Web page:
Self-sufficiency for oil derivatives claimed

Iraq ‘positioned’ to lead in renewable energy market

BAGHDAD — Mudhar Saleh, the financial advisor to the Prime Minister, and Hamed Al-Zobaie, the Deputy Minister of Oil, have both highlighted significant developments in Iraq’s energy sector, focusing on the country’s renewable energy potential and strides toward self-sufficiency in petroleum products.

Saleh emphasized Iraq’s exceptional potential in the renewable energy market, particularly in solar power, due to the country’s extensive sunlight exposure. He noted, “Iraq is among the few countries blessed with an abundance of sunlight, making it ideally suited for solar energy production,” underscoring Iraq’s capability in the renewable energy realm and the importance of transitioning into renewable energy usage to comply with carbon-neutral commitments.

He highlighted the critical need for diversifying energy sources and the escalating demand for energy production, which is now double what it used to be. Saleh detailed ongoing efforts to diversify Iraq’s economy by reducing the oil sector’s dominance and moving from being an importer of petroleum products—such as gasoline, diesel, and kerosene, which are refined from crude oil and used in various sectors including transportation and manufacturing, and cost over $5 billion—to becoming an exporter.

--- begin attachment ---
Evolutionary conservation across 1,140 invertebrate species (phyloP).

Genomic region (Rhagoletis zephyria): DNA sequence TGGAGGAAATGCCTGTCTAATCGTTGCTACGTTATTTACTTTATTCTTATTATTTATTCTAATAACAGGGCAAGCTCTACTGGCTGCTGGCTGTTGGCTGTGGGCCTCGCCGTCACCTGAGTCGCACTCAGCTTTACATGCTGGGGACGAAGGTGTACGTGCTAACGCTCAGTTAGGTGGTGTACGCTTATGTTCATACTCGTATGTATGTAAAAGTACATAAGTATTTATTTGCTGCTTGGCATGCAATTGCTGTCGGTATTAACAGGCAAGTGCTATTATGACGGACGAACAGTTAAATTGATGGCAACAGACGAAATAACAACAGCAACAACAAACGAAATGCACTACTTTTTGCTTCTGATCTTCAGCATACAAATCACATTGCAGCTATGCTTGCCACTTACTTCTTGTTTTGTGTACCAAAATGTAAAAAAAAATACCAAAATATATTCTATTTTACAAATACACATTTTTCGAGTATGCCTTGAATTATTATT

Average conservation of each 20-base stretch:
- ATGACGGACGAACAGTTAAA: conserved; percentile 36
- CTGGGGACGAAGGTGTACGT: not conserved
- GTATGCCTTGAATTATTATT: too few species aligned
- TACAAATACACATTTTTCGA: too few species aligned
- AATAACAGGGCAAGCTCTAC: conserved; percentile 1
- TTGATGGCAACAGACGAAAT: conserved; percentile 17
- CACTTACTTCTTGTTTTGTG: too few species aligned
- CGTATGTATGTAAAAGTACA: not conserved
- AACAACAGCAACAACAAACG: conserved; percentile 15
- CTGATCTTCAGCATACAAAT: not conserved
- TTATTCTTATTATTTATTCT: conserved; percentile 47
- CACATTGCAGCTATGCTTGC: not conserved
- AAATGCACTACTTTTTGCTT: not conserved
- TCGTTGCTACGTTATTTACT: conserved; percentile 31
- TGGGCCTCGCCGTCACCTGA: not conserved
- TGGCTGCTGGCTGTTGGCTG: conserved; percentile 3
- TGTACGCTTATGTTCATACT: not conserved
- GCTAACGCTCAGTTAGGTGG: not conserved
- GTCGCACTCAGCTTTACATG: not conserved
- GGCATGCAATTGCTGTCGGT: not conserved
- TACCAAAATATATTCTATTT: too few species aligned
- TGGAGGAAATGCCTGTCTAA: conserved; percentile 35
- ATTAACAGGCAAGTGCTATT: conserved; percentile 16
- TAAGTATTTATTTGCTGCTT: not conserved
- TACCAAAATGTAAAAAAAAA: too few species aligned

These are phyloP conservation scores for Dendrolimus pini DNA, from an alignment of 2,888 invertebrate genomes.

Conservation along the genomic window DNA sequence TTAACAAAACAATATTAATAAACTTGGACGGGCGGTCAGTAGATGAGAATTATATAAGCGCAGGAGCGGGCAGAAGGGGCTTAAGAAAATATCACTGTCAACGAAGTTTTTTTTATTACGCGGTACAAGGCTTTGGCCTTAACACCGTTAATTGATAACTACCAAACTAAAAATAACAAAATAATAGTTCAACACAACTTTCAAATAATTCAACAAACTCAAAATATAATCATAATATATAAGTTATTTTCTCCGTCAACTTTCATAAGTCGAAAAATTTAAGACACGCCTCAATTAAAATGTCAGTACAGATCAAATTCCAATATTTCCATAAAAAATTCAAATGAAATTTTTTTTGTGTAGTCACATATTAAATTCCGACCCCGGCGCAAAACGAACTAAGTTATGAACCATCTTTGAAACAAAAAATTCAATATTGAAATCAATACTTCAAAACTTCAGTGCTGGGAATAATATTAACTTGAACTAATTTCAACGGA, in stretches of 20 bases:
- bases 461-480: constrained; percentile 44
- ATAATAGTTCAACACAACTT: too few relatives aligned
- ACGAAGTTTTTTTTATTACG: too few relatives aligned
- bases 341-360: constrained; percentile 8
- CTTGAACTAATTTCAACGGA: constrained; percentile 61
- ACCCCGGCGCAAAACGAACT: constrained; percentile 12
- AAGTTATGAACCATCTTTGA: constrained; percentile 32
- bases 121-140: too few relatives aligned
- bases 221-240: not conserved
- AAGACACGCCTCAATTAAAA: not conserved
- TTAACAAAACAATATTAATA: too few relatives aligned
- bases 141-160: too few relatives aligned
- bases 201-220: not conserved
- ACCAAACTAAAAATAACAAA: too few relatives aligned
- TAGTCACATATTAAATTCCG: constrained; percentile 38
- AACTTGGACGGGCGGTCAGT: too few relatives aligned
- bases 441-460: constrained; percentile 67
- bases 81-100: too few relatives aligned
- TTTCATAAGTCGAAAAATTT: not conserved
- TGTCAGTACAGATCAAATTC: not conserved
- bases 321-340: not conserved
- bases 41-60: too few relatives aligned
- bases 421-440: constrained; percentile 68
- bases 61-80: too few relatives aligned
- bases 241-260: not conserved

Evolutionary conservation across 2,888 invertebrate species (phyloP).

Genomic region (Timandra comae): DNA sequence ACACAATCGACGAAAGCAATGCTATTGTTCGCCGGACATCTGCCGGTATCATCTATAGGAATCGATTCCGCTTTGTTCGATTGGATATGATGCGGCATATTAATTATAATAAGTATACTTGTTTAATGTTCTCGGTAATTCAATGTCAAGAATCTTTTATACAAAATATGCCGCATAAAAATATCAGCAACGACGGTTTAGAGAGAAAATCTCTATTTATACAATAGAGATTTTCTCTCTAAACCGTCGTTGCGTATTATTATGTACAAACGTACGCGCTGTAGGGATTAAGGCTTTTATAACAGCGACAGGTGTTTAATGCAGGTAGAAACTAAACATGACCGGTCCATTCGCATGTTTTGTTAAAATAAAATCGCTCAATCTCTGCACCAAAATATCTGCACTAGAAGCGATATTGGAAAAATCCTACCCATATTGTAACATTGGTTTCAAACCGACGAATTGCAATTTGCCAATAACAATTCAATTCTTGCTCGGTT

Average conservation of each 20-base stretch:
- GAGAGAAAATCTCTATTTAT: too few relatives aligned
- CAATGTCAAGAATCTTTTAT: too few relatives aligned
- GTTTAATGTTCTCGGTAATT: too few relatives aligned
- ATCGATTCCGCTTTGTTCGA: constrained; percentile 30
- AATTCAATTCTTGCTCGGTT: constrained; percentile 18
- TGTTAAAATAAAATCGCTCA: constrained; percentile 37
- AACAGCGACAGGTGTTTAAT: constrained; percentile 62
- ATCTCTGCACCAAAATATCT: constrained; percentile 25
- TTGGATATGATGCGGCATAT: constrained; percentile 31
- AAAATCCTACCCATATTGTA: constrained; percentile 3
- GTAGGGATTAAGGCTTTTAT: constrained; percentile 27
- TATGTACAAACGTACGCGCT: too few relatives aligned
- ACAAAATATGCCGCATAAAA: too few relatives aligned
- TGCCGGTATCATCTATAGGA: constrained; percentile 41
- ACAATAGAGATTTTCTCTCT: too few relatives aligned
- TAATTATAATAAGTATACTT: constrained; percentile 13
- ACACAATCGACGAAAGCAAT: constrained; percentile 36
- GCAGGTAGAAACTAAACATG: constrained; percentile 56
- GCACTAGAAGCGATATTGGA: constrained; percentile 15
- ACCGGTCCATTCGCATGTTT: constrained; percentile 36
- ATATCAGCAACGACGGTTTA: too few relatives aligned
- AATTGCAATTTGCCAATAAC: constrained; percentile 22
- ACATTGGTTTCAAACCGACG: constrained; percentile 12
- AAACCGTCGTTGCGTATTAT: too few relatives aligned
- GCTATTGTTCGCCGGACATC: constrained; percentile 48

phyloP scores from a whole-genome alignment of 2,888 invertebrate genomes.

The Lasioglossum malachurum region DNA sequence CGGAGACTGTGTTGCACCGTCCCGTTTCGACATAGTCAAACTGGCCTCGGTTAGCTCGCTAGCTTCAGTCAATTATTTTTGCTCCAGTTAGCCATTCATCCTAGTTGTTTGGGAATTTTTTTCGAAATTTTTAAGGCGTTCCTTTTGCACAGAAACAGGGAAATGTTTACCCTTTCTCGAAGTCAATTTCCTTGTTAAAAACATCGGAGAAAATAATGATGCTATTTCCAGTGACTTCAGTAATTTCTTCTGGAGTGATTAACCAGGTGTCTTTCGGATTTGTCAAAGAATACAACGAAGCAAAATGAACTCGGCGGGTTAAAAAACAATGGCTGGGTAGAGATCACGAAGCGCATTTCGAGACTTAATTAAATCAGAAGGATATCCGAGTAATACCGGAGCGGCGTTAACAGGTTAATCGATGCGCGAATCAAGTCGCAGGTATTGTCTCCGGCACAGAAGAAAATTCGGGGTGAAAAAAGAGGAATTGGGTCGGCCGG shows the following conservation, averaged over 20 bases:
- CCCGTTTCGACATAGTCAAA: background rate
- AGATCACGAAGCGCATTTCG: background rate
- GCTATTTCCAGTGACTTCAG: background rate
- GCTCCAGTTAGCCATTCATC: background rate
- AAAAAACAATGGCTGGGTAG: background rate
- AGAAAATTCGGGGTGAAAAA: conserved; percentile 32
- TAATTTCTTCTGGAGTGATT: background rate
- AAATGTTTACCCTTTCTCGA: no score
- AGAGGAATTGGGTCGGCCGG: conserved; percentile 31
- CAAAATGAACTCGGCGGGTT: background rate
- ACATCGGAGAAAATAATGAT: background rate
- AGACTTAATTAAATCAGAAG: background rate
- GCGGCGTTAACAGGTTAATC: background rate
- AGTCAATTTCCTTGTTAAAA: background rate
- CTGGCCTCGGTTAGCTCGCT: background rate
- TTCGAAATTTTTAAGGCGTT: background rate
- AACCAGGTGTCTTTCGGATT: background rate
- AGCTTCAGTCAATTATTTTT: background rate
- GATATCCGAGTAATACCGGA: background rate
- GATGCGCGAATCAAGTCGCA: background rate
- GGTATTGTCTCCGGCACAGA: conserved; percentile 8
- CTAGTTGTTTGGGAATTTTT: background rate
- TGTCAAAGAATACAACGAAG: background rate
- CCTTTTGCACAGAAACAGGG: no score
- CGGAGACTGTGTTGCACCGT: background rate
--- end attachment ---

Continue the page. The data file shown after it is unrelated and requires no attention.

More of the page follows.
Conversely, Al-Zobaie detailed the ministry’s phased plan for achieving self-sufficiency in petroleum products, marking significant progress in reducing imports. He confirmed that all kerosene available in the market is now produced domestically, and gasoline imports have been minimized, expected to reach zero within the current year following the inauguration of the Karbala and North refineries.

He outlined the North Refinery’s rehabilitation over seven months and its subsequent operational status, producing millions of liters of gasoline, diesel, kerosene, and heavy fuel oil daily, generating approximately $9.5 million daily based on global prices. “The importation of kerosene and diesel has ceased with the North Refinery’s activation. By this year, we aim to halt all imports of petroleum products,” Al-Zobaie stated, highlighting the refineries’ support for the development of other petrochemical industries and the modernity of the Karbala Refinery.

Iraq’s longstanding reliance on oil, which has historically trumped the exploration of renewable energy sources, means the country’s potential for solar energy remains largely untapped. Despite possessing one of the highest solar irradiance levels globally, Iraq’s energy policies have to date predominantly favored its vast oil reserves, hindering significant investment in solar infrastructure.

Iraq's ministry of industry expands solar energy system production and installation

Iraq's ministry of industry expands solar energy system production and installation